Apple has a rather uncomfortable history with NFC, first shunning and then adopting the tap-and-go technology. However, the latest developments at WWDC hint that those turbulent times have passed.
The company has already revealed new NFC functions for the Apple Watch featured in watchOS 4. Documents for the new iOS 11 release show that the iPhone NFC chip could handle a lot more than just Passbook check-ins and Apple Pay transactions in the future.
Despite the fact that this feature was not mentioned during the keynote address at WWDC on Monday June 5th, iOS 11 Beta introduces support for Core NFC to both iPhone 7 models and, most likely, to future hardware also.
Core NFC is portrayed in release documents as “a new framework for reading Near Field Communications (NFC) tags and data in NFC Data Exchange Format.” Presently the iPhone NFC chip cannot be used for anything but Apple’s own payment system . The revamped framework, however, seems to enable the chip in new iPhones to scan any tags — not simply Apple Pay tags — and act on this data based on where the phone is located.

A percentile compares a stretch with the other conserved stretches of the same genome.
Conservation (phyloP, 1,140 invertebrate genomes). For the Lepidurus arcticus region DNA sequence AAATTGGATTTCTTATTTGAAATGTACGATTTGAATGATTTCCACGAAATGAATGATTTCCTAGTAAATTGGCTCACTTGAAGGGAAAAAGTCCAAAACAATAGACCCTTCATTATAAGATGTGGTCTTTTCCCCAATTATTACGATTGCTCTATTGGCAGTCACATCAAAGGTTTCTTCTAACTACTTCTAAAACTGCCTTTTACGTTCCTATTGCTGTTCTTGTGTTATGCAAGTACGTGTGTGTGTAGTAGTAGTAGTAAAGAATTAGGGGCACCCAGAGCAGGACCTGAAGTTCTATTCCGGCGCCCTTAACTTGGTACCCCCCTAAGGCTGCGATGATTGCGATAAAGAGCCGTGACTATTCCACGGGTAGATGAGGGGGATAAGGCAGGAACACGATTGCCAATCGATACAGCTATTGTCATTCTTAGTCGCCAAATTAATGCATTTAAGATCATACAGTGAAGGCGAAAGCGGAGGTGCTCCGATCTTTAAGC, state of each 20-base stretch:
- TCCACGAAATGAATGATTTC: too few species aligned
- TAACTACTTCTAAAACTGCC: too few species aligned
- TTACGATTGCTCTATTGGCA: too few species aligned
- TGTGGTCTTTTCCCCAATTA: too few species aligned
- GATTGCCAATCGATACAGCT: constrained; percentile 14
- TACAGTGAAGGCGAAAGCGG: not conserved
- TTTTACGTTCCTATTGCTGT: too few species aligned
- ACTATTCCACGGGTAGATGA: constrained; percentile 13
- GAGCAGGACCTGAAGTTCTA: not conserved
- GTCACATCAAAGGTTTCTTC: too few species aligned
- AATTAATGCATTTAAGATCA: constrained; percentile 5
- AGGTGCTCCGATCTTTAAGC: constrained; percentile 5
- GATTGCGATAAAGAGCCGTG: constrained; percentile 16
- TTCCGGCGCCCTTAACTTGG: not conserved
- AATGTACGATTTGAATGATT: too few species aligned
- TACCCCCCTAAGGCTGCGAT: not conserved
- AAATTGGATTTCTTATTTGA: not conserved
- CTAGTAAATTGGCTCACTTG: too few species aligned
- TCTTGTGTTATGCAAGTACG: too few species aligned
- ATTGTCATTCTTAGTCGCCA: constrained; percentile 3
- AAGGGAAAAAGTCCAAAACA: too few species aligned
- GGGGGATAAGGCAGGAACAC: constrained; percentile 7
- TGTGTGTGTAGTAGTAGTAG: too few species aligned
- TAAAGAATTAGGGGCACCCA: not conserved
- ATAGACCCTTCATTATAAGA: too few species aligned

NFC offers the possibility of additional ways for iOS apps to interface with connected widgets. iPhones could replace transit passes or keycards based on NFC, including the Bay Area’s Clipper card and transit passes such as the London Underground Oyster card.
Theoretically, Core NFC might also support features such as tap-to-pair Bluetooth speakers — a luxury Android users have had access to for some time. It is also possible, however, that Apple could decide to avoid features like this on iPhone to restrict the pairing experience to AirPods and similar gadgets fitted with its patented W1 chip.
The other side of the coin is that NFC may introduce possible privacy issues to iOS. Similar to Bluetooth Beacons, Near Field Communications tags also allow smooth location-based communications, which ensure an enhanced user experience, at the cost of surrendering a certain amount of privacy.